Detour . . . Prompt #282
Write about a detour you have taken. Or write about a detour someone you know has taken.
Scarlet Tanager: Submit poetry for anthology
Do you want your poetry to be part of an anthology? Submit to Scarlet Tanager to be considered for their anthology about California species, habitats, and geography, as well as historical, emotional, spiritual, political, aesthetic, or philosophical content. Scarlet Tanager is looking for poems that “go beyond simple description of place.” From their Submissions Page: The anthology will include poems on the coast and ocean, redwood forests, deserts, rivers, oak woodlands, grasslands, valley, chaparral, foothills, and mountains. Poems on urban environments welcome too! The aim is to celebrate California’s landscapes and also to document destruction and change. All forms and styles of poetry are welcome, as long as they focus on California. You do not need to live in California to submit. Please click on Scarlet Tanager Submissions for details on how to submit.
Saved . . . Prompt #281
Write about saving a life. Someone’s life you saved, or someone who saved your life. The save could be literal: CPR was performed, pulled from water, put out a fire, rescued from a snarling animal or a threatening situation. The save could be inspirational: Something read in a book, a magazine, a placard, a wall hanging; a mental shift; a realization; an epiphany; something that was said; a behavior change; a belief change. You get the idea . . . Saved. However you interpret this. Just write!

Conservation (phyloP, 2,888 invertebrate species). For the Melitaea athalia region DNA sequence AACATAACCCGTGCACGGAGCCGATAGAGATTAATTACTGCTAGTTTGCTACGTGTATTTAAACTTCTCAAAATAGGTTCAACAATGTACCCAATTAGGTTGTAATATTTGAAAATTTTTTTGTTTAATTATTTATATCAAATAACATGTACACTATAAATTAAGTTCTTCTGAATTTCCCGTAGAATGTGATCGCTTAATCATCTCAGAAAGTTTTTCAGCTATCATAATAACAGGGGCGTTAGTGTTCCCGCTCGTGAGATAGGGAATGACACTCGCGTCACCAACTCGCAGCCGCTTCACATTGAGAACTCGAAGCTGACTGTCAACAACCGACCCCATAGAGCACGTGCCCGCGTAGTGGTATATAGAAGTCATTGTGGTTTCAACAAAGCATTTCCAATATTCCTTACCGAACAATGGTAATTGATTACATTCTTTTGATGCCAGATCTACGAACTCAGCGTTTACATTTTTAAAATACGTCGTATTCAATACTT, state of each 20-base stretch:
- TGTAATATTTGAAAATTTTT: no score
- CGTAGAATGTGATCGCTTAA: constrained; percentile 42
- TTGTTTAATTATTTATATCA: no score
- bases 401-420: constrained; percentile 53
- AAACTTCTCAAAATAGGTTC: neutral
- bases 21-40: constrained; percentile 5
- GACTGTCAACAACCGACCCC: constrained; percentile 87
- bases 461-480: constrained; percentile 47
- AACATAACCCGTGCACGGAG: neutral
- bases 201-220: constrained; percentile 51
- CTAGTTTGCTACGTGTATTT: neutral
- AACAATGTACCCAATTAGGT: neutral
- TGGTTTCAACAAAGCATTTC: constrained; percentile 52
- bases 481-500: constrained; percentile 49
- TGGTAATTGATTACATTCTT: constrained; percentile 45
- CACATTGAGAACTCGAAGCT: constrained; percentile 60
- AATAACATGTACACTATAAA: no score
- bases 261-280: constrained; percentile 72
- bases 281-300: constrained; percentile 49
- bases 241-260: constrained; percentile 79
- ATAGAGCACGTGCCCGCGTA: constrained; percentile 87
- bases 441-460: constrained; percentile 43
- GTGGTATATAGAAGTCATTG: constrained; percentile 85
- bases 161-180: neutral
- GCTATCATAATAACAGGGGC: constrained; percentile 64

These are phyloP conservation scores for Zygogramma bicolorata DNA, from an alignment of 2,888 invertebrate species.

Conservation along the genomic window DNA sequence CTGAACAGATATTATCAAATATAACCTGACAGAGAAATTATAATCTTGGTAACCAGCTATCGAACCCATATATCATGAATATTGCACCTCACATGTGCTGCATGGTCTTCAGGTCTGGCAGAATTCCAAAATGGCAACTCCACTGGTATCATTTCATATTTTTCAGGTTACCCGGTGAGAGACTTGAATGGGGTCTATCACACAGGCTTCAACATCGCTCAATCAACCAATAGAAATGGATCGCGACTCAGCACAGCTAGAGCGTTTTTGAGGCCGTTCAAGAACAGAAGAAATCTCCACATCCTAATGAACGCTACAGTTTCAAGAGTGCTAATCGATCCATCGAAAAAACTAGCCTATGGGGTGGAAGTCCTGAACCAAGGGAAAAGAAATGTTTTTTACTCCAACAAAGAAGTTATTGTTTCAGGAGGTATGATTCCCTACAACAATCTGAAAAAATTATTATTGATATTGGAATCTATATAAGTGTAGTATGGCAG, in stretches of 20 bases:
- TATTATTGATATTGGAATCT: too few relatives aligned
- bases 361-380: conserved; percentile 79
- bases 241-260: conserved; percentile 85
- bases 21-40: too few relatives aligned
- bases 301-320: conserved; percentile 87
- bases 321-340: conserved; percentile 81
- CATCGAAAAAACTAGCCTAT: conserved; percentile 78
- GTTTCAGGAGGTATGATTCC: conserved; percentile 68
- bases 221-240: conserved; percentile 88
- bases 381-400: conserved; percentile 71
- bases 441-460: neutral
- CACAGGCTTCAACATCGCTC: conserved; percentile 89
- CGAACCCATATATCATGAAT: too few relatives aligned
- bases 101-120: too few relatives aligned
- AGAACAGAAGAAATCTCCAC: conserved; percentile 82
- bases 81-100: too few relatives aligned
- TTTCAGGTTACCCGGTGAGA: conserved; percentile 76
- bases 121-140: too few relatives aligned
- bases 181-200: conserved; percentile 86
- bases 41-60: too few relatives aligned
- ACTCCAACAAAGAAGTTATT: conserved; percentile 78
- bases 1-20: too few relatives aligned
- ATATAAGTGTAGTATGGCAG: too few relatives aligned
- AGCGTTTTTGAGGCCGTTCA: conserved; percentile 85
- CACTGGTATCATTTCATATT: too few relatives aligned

Food For Thought . . . Prompt #280
A friend delivered a gift wrapped in black and white paper with sayings on canning jars. Today’s prompts are inspired from that gift wrapping paper. Choose one to write about. Or choose several: Food for thought. Foodies are the best people. Season everything with Love. Just beet it. Stay hungry – Stay foolish! Eat. Drink. And be amazing. Eat more greens. Farm to table & table to soul.
The Louisville Review